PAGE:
When San Francisco 49ers QB Colin Kaepernick agreed to the six-year contract extension worth up to $126 million with $61 million guaranteed, it initially seemed like the franchise quarterback struck gold while leaving his team cap strapped for the foreseeable future. A player that was rumored to want “Tony Romo” money, it turns out that Kaepernick’s contract was very cap friendly.
Kaepernick who openly admitted in his press conference that the deal was not as it seems as the numbers were inflated on the surface, it was a fair deal for both team President Paraag Marathe and Kaepernick’s agent Scott Smith as they mutually agreed on the pay structure. According to the deal, Kaepernick is only guaranteed $13.073 million (which includes a signing bonus of $12.328 million and base salary of $645,000) and a $100,000 workout bonus.
So why did Kaepernick agree to such a cap friendly deal? Well, he kept his word as he admitted back in February that his future contract extension would not hinder the 49ers from retaining their other star players. Kaepernick spoke on why that was important as he said, “Part of the way the contract is written and the way it was negotiated was so they would be able to sign other players. That was something that my agents and the organization worked out and they felt like this was something they would be able to get other players with.”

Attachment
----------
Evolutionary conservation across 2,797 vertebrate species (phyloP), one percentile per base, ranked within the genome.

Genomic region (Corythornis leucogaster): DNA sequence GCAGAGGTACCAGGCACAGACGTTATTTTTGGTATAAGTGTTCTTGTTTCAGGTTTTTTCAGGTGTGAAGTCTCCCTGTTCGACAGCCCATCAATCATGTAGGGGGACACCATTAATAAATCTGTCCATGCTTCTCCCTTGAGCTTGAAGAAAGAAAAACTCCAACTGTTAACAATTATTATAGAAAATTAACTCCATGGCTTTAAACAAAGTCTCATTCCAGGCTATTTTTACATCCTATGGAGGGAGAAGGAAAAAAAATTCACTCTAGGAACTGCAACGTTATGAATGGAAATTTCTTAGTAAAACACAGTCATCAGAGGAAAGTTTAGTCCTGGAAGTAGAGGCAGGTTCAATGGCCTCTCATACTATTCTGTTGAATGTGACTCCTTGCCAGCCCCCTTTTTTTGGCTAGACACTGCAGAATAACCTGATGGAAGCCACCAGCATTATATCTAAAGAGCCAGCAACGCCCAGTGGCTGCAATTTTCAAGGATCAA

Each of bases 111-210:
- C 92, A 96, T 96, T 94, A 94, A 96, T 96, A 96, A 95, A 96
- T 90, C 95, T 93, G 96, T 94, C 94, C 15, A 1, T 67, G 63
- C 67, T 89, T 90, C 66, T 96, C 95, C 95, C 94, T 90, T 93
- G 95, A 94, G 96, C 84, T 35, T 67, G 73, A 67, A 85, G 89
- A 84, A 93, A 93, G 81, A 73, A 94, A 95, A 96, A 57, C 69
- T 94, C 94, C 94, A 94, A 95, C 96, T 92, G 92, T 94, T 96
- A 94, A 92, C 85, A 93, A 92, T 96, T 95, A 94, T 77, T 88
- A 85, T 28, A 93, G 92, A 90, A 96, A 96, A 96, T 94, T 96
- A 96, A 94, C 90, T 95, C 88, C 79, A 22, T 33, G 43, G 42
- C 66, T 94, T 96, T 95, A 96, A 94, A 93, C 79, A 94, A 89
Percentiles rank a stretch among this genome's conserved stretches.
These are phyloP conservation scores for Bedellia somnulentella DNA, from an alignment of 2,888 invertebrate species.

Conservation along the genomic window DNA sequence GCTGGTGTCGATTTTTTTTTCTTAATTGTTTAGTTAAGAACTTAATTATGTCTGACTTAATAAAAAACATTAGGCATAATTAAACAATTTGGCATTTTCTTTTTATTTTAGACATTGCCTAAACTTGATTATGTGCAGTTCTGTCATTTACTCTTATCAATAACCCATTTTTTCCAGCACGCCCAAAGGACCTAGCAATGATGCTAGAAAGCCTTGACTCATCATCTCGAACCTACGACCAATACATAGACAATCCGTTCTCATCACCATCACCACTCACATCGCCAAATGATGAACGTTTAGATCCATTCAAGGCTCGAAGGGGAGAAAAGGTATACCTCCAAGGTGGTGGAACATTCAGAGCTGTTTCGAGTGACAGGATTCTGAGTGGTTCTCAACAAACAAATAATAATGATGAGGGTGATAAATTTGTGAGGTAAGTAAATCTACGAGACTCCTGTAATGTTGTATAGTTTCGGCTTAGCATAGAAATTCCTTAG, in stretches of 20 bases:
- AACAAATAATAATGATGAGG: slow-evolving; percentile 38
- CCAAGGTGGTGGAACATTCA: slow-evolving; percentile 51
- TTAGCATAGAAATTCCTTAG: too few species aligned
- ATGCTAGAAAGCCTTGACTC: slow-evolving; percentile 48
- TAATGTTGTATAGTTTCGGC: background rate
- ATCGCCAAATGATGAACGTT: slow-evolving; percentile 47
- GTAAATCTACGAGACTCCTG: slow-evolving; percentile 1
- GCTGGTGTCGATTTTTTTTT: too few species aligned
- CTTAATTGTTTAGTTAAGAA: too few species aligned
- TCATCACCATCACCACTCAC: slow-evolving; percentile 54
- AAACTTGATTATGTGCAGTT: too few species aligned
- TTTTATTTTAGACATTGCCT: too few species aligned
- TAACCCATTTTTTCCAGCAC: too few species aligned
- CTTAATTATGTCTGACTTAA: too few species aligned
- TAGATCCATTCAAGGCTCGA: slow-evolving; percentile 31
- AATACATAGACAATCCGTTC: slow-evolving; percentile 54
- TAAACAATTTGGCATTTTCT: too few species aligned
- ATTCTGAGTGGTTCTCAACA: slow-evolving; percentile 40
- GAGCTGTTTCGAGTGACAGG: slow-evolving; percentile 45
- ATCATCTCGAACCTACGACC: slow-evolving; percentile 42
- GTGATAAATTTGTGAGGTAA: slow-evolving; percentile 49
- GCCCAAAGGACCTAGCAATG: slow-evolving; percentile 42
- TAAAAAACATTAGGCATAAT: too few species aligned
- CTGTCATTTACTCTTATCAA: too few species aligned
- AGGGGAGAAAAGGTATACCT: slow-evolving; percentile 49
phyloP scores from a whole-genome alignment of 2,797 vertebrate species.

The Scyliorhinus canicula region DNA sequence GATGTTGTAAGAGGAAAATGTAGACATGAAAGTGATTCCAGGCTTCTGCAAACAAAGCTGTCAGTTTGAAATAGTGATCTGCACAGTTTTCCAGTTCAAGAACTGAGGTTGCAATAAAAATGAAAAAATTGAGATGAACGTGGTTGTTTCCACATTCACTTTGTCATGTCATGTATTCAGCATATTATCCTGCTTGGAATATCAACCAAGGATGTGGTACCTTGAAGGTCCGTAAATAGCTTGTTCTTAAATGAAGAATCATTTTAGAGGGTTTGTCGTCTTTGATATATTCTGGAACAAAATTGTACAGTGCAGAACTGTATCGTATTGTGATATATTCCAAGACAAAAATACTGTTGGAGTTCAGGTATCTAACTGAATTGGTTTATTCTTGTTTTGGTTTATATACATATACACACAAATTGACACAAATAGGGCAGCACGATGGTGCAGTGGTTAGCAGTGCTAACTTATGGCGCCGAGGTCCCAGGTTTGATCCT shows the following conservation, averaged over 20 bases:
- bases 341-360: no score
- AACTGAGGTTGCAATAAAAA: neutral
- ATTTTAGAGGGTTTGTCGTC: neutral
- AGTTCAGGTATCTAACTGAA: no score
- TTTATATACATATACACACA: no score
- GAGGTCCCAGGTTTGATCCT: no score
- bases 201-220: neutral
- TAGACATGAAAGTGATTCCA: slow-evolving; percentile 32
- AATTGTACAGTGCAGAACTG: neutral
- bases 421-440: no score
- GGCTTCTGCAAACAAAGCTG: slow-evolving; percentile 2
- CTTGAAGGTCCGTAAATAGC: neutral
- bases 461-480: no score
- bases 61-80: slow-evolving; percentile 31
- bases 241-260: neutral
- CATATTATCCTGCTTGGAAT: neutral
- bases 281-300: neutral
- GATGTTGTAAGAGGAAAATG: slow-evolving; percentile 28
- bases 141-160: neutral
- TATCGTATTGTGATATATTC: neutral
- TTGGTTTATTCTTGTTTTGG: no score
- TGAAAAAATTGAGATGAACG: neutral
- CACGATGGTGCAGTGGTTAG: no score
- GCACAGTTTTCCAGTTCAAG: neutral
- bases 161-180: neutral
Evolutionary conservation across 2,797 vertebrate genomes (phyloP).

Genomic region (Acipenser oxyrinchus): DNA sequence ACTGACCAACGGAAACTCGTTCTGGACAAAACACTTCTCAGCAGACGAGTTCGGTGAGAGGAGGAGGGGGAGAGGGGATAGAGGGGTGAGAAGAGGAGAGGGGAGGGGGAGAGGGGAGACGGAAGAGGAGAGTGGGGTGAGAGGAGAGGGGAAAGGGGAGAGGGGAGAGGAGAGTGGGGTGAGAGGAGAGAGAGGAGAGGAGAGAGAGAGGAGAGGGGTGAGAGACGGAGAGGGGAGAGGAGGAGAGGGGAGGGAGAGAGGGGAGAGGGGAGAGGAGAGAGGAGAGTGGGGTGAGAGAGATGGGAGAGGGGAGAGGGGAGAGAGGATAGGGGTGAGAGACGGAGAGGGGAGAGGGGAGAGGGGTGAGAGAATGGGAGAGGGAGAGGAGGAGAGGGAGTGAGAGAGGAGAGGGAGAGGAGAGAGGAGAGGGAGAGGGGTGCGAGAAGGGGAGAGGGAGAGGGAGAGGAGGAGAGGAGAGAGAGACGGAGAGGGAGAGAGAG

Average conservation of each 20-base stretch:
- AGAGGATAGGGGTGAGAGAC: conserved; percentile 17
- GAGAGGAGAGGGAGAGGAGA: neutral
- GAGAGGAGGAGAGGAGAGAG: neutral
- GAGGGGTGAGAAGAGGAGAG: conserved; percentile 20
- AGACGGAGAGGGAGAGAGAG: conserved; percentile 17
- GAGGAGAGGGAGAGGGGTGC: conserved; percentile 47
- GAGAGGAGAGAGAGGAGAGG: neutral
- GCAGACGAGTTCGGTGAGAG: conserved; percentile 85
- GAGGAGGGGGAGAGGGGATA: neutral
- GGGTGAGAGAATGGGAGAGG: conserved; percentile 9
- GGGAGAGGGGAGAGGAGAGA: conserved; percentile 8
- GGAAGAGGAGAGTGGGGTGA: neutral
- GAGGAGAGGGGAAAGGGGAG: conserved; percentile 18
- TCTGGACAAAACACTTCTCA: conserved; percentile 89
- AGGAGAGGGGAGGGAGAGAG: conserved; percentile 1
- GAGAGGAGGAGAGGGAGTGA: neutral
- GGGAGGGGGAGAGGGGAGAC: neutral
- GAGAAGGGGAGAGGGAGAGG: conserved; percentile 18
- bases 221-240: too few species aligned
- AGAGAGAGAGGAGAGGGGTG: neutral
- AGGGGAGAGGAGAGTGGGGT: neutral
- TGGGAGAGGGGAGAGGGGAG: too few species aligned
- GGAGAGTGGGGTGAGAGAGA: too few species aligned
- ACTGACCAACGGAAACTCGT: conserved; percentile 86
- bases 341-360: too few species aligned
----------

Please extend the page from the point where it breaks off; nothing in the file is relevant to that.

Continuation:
And according to CSN Bay Area’s Matt Maiocco the deal gets even sweeter for the 49ers as he said, “The rest of the so-called guaranteed money comes in the form of base salaries in 2014-‘17, and part of 2018, which are guaranteed for injury only. In other words, if the 49ers experience buyer’s remorse, they can release Kaepernick and only absorb the remaining prorated money from his signing bonus as a hit on the salary cap.”
In addition, his base salaries for the following seasons are as follows according to PFT:
2015: $12.4 million
2016: $13.9 million
2017: $16.5 million
2018: $17 million – with $5.2 million guaranteed for injury only by the April 1 deadline.
Not only that but the deal includes de-escalators. A scenario I mentioned back in February, Kaepernick could lose up to $2 million per season for not reaching the Super Bowl or being named a first or second-team All-Pro as I said:
“A contract that should be heavily “performance-based,” Kaepernick’s contract should include escalators such as Pro Bowls and NFC Championship Games. This way it’s fair for both sides.” And that’s exactly what happened.
With Kaepernick living up to his word while continuing to be the hard worker day in and day out, the Forever Faithful should embrace him even more as his actions show he’s more about Super Bowl wins and not the money.